The thyroid, a gland located at the base of the neck, has the major responsibility of regulating hormones that control some of the body’s most essential functions, the metabolism.
Currently, about 20 million Americans have some form of thyroid disease. People of all ages and races can get thyroid disease. However, women are five to eight times more likely than men to have thyroid problems.
The most common types of Thyroid disease are Hashimoto’s disease and Graves’ disease.
Hashimoto’s disease is a form of hypothyroidism and it’s the most common form. The thyroid gland becomes inflamed and enlarged because of antibodies attacks and it begins to under-function causing thyroid hormone deficiencies within the body. (learn more about the symptoms here.)
Graves’ disease is the most common cause of hyperthyroidism. It also is caused by an autoimmune response, that makes the antibodies to attack the thyroid gland. Unlike the Hashimoto’s disease the antibody attack causes an increase in thyroid hormone production and when this happens the body uses energy faster than it should. (learn more about the symptoms here.)
The question we want to answer here is: Is There a Link Between Celiac Disease and Thyroid Disease?
According to the website About.com,”If you have celiac disease, you also have a higher risk of autoimmune thyroid disease. Up to 10% of people with celiac disease have an autoimmune thyroid condition, a far higher rate than in the general population, studies show. Meanwhile, between 1.5% and 6.7% of people with autoimmune thyroid disorder also have celiac disease.”
Scientists haven’t identified the exact cause of autoimmune diseases, but many suspect that genetics and immunological triggers may both be partially to blame. Celiac disease and autoimmune thyroid disorders share a common genetic predisposition, which may explain the higher incidence of thyroid autoimmune disorders among celiacs than in the general population.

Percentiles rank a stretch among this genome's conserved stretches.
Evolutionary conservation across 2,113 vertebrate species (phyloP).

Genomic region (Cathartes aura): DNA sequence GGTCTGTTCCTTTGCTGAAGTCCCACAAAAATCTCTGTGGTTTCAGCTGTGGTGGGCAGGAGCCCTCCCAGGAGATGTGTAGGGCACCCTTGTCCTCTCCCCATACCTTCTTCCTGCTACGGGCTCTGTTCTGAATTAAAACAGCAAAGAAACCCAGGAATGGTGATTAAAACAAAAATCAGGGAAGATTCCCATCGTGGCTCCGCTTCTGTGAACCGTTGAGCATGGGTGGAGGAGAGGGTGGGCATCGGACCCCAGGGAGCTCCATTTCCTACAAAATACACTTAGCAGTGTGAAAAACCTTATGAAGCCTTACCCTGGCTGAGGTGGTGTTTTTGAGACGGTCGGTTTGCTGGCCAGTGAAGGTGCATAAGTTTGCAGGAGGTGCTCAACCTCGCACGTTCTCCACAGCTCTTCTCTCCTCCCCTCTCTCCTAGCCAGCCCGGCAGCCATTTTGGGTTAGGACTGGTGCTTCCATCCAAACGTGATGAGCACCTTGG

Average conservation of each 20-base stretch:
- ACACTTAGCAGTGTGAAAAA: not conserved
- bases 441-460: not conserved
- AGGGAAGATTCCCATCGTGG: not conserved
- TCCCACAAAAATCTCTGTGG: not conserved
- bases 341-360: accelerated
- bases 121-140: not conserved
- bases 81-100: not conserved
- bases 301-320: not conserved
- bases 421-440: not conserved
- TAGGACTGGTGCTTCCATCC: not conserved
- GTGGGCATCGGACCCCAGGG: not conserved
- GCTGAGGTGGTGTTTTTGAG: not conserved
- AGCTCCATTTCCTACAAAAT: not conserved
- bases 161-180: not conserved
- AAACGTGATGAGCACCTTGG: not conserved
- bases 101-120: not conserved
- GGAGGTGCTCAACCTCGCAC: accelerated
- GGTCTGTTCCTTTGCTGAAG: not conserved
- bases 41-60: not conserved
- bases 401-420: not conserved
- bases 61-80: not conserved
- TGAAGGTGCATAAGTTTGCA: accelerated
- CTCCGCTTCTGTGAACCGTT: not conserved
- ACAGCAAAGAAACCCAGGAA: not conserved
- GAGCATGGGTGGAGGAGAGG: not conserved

“In a recent study by Alessio Fasano, MD, a recognized celiac disease expert, one half of the people newly diagnosed with celiac disease also had thyroid disease. The largest longitudinal study to date showed that adults with celiac disease had 4.4 times the relative risk of hypothyroidism and 2.9 times the risk of hyperthyroidism compared with the general public. In children, rates were higher still at 6 times and 4.8 times the risk, respectively.5″( Cheryl Harris, MPH, RD, and Gary Kaplan, DO for Today’s Dietitian)
Table by Cheryl Harris, MPH, RD, and Gary Kaplan, DO for Today’s Dietitian
|Diarrhea and/or constipation
|Hair loss (secondary to nutritional deficiencies)
||Anxiety, difficulty concentrating, nervousness
|Joint or bone pain
|Infertility, missed periods
||Infertility, missed periods
||Infertility, missed periods
According to Chris Kesser, “the molecular structure of gliadin, the protein portion of gluten, closely resembles that of the thyroid gland. When gliadin breaches the protective barrier of the gut, and enters the bloodstream, the immune system tags it for destruction. These antibodies to gliadin also cause the body to attack thyroid tissue. This means if you have autoimmune thyroid disease and you eat foods containing gluten, your immune system will attack your thyroid.”
Now the good news!
A study published in Digestive Diseases and Sciences in February 2000 suggests that strict compliance with the gluten-free diet could reduce the risk of celiac disease patients developing additional autoimmune disorders, including autoimmune thyroid disease.
If you have autoimmune thyroid disorders, the NFCA encourages patients with these conditions to get tested for celiac disease in an effort to thwart any further health complications. ( http://www.celiaccentral.org/thyroid/)